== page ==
Tea party group offers summer camp
By Marlene Sokol, Times Staff Writer
In Print: Tuesday, June 14, 2011
In Print: Tuesday, June 14, 2011
Sign-making counts as arts & crafts!
TAMPA — Here's another option now that the kids are out of school: a weeklong seminar about our nation's founding principles, courtesy of the Tampa 912 Project..
The organization, which falls under the tea party umbrella, hopes to introduce kids ages 8 to 12 to principles that include "America is good," "I believe in God," and "I work hard for what I have and I will share it with who I want to. Government cannot force me to be charitable."
Because it's never too soon to learn to be a self-centered prick!
Although I don't really get how you're going to teach children the principle of "I believe in God," seeing as how that's not actually a principle, but a declaratory statement.
Today, kids we're going to learn that you believe in God.
I just said so, didn't I?
You know, I learned something today. I learned that I believe in God. Thank you, camp counselor, for teaching me what I believe, because before I came here, I thought I was an agnostic.
Organized by conservative writer Jeff Lukens and staffed by volunteers from the 912 Project, Tampa Liberty School will meet every morning July 11-15 in borrowed space at the Paideia Christian school in Temple Terrace.What they may or may not be told? How are you going to enforce that?
"We want to impart to our children what our nation is about, and what they may or may not be told," Lukens said.
"Dammit kids, you better not be getting told what I think you're being told!"
He said he was not familiar with public school curriculum, but, "I do know they have a lot of political correctness.
Um, I'm not familiar with your writings, Mr. Lukens, but I know they have a lot of bullshit.
One example at Liberty: Children will win hard, wrapped candies to use as currency for a store, symbolizing the gold standard. On the second day, the "banker" will issue paper money instead. Over time, students will realize their paper money buys less and less, while the candies retain their value.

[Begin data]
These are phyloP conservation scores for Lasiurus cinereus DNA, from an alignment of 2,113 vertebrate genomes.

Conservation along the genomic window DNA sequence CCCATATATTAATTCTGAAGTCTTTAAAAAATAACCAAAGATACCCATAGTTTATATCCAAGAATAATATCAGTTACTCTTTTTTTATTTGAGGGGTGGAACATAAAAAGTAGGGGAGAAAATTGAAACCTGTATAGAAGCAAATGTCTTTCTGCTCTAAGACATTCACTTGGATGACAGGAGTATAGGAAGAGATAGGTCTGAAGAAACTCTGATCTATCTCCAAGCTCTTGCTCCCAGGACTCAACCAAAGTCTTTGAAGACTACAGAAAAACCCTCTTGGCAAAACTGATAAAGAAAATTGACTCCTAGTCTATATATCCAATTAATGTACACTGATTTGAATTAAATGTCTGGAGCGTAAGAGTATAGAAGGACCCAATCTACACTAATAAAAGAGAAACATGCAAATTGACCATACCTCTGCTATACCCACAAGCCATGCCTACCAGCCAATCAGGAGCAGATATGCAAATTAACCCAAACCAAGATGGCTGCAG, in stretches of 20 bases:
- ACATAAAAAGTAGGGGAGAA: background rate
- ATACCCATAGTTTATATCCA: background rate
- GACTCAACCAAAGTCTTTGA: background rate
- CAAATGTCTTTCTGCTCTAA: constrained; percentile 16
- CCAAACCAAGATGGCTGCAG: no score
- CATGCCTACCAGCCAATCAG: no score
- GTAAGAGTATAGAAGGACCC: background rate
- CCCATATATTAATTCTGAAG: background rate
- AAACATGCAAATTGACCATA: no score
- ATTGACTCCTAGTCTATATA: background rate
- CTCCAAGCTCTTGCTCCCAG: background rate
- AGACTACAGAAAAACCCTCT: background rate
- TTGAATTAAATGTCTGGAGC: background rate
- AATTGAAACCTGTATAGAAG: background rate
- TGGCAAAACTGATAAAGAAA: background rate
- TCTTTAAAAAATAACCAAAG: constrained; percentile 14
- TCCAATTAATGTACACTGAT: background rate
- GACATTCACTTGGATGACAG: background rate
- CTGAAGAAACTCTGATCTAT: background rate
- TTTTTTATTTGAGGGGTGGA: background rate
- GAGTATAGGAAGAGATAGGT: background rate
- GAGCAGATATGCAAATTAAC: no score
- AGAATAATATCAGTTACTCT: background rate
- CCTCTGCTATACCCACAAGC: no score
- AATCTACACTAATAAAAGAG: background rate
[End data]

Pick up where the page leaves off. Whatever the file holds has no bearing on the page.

Really? 8-year-old kids are going to learn principles of macro-economics from your silly little candy game? And the paper money is only going to buy less and less because you're going to make it worth less and less. What sort of lesson are the kids supposed to learn from that? That you're a dick?
Another example: Starting in an austere room where they are made to sit quietly, symbolizing Europe, the children will pass through an obstacle course to arrive at a brightly decorated party room (the New World).
Jeezus Christ! Have you ever been to Europe? Austere and quiet does not sound like any European country I've been to! You're going to teach kids how awesome America is by pretending that Europe is a bare, silent room? What's going to happen when these kids someday see a picture of anywhere in Europe? They're going to realize that you're full of shit, that's what.
So austere and quiet!
Red-white-and-blue confetti will be thrown. But afterward the kids will have to clean up the confetti, learning that with freedom comes responsibility.Or they might learn that confetti isn't actually fun at all, and certainly not fun enough to be worth having to sweep it up afterwards.
Still another example: Children will blow bubbles from a single container of soapy solution, and then pop each other's bubbles with squirt guns in an arrangement that mimics socialism. They are to count how many bubbles they pop. Then they will work with individual bottles of solution and pop their own bubbles.
"What they will find out is that you can do a lot more with individual freedom," Lukens said.
All we do all day is pop each others' bubbles.
('Cuz we're Sweden. And Sweden is kinda socialist)
I'm not sure how popping bubbles symbolizes socialism or why popping your own bubbles is supposed to be better. That actually seems kind of sad, blowing bubbles then popping them. How is that supposed to teach kids to hate socialism?
"We've had classes for adults," said Karen Jaroch, who chairs the Tampa 912 Project. "Now we want to introduce a younger generation to economics and history, but in a fun way."
Then someone showed her the definition of the word "fun," and she said "oh, no. No, that's not what I meant."
"We definitely teach the Constitution, especially during Constitution Week," said Linda Cobbe, a school district spokeswoman. She said the district would need to make sure the organization does not have a political agenda, and that they would need to be approved by SERVE, a nonprofit agency that clears volunteers in the schools.
Doesn't have a political agenda? Doesn't have a political agenda? Are you kidding? You might as well say you're going to make sure that the New York Yankees don't have a baseball-playing agenda.
I don't know why the school district would have to approve this since it is being held
at the Paideia Christian school in Temple Terrace, but if the school district is involved, I don't think you're really the one to be teaching the Constitution, since you clearly don't have a firm grasp of the separation of Church and State.